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Before the COVID-19 pandemic made social distancing
essential, Oyenike Olabisi, assistant professor in the Department of Biological Sciences, was honored with the 2020
Louis L. Redding Diversity Award. Joining her at the ceremony were (from left) Provost Robin Morgan, Interim Vice Provost for Diversity and
Inclusion Michael Vaughan and President Dennis Assanis.
assistant professor in the University of Delaware Department of
Biological Sciences, and Melissa Lewis, a UD undergraduate student, were
each honored with the 2020 Louis L. Redding Diversity Award for their
exceptional commitment to diversity and inclusion on campus.
The awards were presented by UD President Dennis Assanis, Provost
Robin Morgan and Interim Vice Provost for Diversity and Inclusion
Michael Vaughan at the annual Louis L. Redding Lecture held this spring
in Mitchell Hall. (The event was held before the coronavirus (COVID-19)
pandemic prompted the need for social distancing and the shift to remote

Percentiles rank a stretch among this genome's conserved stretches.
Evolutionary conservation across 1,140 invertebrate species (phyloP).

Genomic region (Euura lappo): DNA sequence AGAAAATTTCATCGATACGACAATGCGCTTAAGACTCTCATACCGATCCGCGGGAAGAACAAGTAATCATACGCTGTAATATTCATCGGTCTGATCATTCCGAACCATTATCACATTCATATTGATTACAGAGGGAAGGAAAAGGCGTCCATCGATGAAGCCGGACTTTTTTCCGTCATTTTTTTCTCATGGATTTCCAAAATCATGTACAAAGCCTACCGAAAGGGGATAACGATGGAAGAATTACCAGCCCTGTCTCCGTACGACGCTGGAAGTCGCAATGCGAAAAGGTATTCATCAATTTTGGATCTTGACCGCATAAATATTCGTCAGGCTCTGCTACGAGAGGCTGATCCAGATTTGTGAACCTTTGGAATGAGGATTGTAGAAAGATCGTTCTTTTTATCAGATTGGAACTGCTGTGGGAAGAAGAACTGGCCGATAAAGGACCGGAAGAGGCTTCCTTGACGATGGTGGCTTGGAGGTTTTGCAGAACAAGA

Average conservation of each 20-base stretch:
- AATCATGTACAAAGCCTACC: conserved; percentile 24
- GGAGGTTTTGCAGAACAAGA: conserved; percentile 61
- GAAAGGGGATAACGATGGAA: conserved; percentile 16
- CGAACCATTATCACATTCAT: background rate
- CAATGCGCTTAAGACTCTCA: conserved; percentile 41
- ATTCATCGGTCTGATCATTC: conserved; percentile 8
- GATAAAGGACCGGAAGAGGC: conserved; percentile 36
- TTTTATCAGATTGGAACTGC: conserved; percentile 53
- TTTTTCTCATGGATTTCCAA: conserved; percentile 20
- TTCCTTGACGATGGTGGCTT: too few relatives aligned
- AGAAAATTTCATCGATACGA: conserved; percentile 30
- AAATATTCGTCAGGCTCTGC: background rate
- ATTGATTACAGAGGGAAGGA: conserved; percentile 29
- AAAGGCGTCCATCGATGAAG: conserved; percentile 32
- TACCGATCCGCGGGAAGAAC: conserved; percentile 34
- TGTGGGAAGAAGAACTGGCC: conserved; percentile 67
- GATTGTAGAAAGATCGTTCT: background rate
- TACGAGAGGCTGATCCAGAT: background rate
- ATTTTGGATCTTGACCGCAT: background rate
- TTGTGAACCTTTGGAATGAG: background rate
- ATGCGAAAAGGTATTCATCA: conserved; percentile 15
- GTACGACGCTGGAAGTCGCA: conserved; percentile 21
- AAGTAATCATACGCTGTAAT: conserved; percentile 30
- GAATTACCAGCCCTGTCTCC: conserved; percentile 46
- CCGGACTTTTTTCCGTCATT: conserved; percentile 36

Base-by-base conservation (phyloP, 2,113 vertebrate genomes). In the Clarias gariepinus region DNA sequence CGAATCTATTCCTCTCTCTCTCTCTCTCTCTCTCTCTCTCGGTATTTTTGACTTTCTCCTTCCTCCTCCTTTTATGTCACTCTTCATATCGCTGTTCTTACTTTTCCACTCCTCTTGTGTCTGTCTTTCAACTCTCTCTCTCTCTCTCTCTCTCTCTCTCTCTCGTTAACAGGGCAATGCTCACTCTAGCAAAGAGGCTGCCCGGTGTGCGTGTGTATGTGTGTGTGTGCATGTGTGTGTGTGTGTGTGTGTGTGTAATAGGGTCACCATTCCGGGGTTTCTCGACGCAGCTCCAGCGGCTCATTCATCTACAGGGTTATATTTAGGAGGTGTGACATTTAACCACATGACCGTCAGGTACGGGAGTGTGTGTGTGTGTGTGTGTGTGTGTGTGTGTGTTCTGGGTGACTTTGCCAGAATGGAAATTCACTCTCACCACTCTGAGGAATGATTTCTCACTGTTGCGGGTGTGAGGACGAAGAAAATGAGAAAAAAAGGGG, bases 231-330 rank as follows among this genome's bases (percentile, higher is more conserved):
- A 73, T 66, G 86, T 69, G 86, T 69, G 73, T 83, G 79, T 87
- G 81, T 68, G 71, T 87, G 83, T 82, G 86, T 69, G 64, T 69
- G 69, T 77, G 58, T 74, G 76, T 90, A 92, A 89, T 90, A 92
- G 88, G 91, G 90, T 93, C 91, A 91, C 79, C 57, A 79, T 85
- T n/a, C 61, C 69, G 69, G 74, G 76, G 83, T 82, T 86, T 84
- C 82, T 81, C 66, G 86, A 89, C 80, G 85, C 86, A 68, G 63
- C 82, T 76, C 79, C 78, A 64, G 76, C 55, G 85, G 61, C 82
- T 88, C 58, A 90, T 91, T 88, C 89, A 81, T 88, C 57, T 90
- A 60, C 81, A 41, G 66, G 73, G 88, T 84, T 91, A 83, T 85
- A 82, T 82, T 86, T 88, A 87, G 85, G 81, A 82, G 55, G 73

learning and working.) The award was created to recognize individuals
or teams whose efforts have promoted, enhanced or implemented diversity
programs or activities that have resulted in a significant change in the
campus climate and composition within the University community.
Oyenike Olabisi was honored for her work to promote and implement new
initiatives for recruitment, retention and mentoring of
underrepresented and first-generation students in STEM. Among her many
achievements, Olabisi has been instrumental in the establishment of the
Patricia DeLeon Undergraduate Research Award, a new initiative that will
provide underrepresented students with the opportunity to engage in
In 2019, Olabisi wrote a competitive extramural grant application and
secured $200,000 in funding from the U.S Department of State for the
Mandela Washington Fellow Young African Leaders Initiative (MWF-YALI)
Leadership in Civic Engagement Institute at UD. She served as the
academic director for 25 fellows from over 20 different countries in
sub-Saharan Africa during their six weeks of residency at UD.
Ive been deeply moved by Dr. Olabisis numerous initiatives to